21381Re: [SCA-JML] Re: Off topic but strange
- Jun 25, 2006Noble Cousin!
Greetings from Solveig! There is no need for a snarly tone.
>> The question is not whether or not pony soldiers mostly functionedThen, I suggest that you go change the definition at Wikipedia.
>> as dragoons. The question is whether or not there was a cavalry
>> charge. As in a mounted charge by British regulars.
> The questions I was addressing was the falacy of Omdurman as the
> last British cavalry charge, and the contention that the last
> charge was supposed to have taken place during the South African
> War. I made no assertion of "pony soldiers" acting as dragoons
> during the SAW, but asserted that most horsed units during that
> conflict acted as mounted infantry (there is a difference between
> dragoons and mounted infantry; you would be well advised to educate
> yourself in such matters before incorrectly ascribing meaning to
> another's post). I offered this statement to re-iterate that the
> last British cavalry charge definitely did not occur during the
> SAW, as that war saw little, if any, true cavalry action. The
> question that you raise here, of whether or not there was a mounted
> charge by British regulars, I addressed further on in my posting.
> A dragoon is a soldier trained to fight on foot, but transportThe fourth edition of The American Heritage College Dictionary claims
> himself on horseback. In other words, they move as cavalry but
> fight as infantry. The name derives from their primary weapon, a
> carbine or short musket called the dragon. Sometimes dragon
> carbines are said to be called as such because they "breathed fire"
> � a reference to the smoke they emitted when fired.
that dragoons are European military units trained fight either on
horse or on foot. I am bit suspect of this as I know from an
historical marker that units called dragoons were active in Illinois.
> Since you don't question the actions of the Buckinghamshire HussarsThank you for providing references. Those work a lot better at
> and the 20th Hussars noted in my last post, I take it we agree that
> Omdurman was definitely not the last British cavalry charge, which
> is sufficient to make my point.
> Most of the above actions are covered in Lord Angelsey's, "A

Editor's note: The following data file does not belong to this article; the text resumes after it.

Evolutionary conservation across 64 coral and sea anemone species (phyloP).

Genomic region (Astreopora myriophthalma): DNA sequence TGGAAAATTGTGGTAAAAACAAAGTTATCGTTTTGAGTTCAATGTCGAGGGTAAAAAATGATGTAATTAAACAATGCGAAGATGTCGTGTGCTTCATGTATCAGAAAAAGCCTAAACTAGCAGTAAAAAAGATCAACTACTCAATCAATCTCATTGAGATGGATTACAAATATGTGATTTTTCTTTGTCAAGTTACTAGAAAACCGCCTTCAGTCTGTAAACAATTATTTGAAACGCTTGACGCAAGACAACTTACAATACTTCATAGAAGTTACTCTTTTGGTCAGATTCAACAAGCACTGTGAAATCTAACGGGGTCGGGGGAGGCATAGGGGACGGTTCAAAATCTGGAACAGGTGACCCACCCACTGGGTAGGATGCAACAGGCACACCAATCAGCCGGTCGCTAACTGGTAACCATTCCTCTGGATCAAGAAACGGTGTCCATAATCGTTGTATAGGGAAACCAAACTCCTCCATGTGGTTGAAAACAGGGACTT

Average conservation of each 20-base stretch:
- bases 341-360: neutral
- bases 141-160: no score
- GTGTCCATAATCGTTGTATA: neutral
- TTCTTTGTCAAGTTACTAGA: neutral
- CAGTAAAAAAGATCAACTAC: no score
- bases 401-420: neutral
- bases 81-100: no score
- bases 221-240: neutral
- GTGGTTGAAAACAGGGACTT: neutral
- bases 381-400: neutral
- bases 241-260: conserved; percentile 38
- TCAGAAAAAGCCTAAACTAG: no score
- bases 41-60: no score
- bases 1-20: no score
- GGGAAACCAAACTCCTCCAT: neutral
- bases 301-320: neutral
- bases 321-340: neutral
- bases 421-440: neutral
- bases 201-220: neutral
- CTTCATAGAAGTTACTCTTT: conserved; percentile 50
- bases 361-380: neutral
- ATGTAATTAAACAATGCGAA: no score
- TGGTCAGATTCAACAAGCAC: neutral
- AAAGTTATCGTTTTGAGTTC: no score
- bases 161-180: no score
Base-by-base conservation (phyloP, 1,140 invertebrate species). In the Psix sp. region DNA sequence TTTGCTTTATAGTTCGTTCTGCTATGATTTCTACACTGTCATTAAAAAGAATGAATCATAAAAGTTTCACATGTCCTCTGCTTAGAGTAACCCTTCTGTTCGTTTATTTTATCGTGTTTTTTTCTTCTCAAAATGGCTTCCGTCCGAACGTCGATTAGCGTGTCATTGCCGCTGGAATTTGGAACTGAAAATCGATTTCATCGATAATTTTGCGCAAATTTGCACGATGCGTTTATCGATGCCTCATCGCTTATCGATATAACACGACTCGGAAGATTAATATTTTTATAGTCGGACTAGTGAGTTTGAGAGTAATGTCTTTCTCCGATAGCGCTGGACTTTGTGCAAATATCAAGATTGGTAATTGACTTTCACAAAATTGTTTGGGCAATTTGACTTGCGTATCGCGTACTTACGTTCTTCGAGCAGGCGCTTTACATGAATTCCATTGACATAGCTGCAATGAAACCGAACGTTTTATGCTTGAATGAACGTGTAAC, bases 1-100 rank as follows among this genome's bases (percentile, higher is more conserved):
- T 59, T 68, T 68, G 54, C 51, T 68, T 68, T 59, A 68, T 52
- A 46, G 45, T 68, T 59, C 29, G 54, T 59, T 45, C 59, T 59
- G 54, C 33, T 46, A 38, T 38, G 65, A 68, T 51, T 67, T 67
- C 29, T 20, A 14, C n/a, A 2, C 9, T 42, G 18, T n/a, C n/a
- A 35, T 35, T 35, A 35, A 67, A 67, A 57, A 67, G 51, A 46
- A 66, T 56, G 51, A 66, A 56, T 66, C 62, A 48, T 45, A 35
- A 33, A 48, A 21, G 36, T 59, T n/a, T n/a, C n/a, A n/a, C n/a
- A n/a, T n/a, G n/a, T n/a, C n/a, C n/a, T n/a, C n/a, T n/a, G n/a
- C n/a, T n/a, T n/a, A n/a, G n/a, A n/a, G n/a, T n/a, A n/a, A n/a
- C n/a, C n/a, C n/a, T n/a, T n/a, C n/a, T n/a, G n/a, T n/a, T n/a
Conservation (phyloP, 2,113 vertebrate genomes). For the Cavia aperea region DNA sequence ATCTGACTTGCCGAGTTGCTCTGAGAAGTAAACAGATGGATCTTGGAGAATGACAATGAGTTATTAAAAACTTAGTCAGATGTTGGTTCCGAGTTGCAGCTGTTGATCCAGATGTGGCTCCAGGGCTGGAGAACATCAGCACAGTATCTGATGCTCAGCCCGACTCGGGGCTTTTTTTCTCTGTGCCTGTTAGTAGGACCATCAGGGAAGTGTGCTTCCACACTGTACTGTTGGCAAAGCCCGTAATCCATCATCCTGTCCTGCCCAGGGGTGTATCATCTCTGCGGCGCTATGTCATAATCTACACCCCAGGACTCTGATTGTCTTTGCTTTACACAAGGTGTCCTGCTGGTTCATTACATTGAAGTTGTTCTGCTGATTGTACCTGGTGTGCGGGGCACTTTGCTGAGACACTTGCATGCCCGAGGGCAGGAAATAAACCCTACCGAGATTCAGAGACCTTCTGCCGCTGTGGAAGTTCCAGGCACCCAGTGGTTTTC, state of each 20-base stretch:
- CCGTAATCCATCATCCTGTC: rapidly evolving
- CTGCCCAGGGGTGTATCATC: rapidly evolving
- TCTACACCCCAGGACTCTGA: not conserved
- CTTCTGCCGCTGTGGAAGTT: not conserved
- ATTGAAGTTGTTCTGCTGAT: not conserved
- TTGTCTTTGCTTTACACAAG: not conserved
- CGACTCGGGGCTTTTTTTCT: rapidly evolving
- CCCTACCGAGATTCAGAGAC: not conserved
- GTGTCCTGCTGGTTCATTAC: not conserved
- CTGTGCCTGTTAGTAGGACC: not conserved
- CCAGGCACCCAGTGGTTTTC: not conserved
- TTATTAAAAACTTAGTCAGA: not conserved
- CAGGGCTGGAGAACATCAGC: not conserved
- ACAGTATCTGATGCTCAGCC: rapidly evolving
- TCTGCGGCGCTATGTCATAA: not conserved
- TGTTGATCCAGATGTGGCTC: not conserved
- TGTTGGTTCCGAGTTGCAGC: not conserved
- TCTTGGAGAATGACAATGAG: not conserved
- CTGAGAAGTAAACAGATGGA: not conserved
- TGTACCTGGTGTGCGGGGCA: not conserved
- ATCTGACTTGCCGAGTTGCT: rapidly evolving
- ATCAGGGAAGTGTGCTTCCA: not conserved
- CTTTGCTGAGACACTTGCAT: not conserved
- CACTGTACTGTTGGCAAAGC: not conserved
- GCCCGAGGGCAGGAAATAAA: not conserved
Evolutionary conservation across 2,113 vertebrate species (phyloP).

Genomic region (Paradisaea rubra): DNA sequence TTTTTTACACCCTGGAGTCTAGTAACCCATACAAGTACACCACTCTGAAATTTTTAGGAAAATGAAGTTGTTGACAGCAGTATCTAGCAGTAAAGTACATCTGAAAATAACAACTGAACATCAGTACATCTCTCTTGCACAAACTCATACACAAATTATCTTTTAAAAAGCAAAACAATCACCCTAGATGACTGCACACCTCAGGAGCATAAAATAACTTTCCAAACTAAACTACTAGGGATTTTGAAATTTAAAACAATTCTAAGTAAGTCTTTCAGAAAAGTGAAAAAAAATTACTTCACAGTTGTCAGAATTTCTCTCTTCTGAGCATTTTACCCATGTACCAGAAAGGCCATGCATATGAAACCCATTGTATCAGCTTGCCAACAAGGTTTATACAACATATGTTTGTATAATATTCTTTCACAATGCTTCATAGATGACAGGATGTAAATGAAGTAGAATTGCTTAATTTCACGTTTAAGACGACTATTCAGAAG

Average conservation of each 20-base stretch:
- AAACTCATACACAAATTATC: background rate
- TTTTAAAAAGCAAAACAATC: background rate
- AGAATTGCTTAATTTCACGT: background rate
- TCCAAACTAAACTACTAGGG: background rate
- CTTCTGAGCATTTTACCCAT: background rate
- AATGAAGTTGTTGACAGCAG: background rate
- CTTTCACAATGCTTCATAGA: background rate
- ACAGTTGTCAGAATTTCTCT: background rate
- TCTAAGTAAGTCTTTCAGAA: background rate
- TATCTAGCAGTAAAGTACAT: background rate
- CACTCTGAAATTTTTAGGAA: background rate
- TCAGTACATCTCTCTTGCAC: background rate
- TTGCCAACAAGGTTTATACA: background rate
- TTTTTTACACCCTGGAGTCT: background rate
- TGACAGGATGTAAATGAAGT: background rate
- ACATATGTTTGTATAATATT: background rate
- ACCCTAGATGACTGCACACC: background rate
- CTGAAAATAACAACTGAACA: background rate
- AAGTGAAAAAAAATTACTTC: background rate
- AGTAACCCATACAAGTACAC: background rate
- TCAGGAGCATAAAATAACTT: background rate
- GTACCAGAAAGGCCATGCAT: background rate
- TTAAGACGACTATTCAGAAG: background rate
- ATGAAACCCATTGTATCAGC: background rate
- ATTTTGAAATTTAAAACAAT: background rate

> History of the British Cavalry," Volume 8, Appendix I. However, as
> you may find this book difficult to obtain;
> For the Scinde Horse in Iraq;
> For the Cheshire Yeomanry against the Vichy French (my mistake--in
> Syria, not at Mers-el-Kebir);
> http://www.answers.com/topic/timeline-of-the-british-army (entry
> under 9 June 1941)
> For elements of the Burma Frontier Force at Toungoo, 1942;
winning arguments than simply asserting your own expertise and
demanding that people trust you.
> Now, would you be so good as to reciprocate by offering referencesI was never particularly invested in this particular point. This was
> to support your contention that "The last regular army British
> cavalry charge was supposed to be during the Boar [sic] War." I've
> already indicated a number of charges that post-date the South
> African War, but I'd be most interested in any reliable account of
> a cavalry charge in the SAW.
something that was mentioned during a documentary biography of Sir
Winston Chruchill which I saw several years ago. Consequently, I am
quite happy to believe that there were other cavalry charges
conducted by British regulars provided that someone can point to some
reliable documentation for it. I have seen more than enough entirely
vapor-ware documentation out there. For example, someone has cooked
up a Wikipedia entry for a dubious Japanese art form. In this case,
the name they are ascribing to their martial art does not even appear
in Daijirin first edition. Incidentally, Daijirin is a 2000 page J-J
dictionary published by Sanseido. (Or at least so I recall. I am
about 5 hours away from my copy at the moment.)
Your Humble Servant
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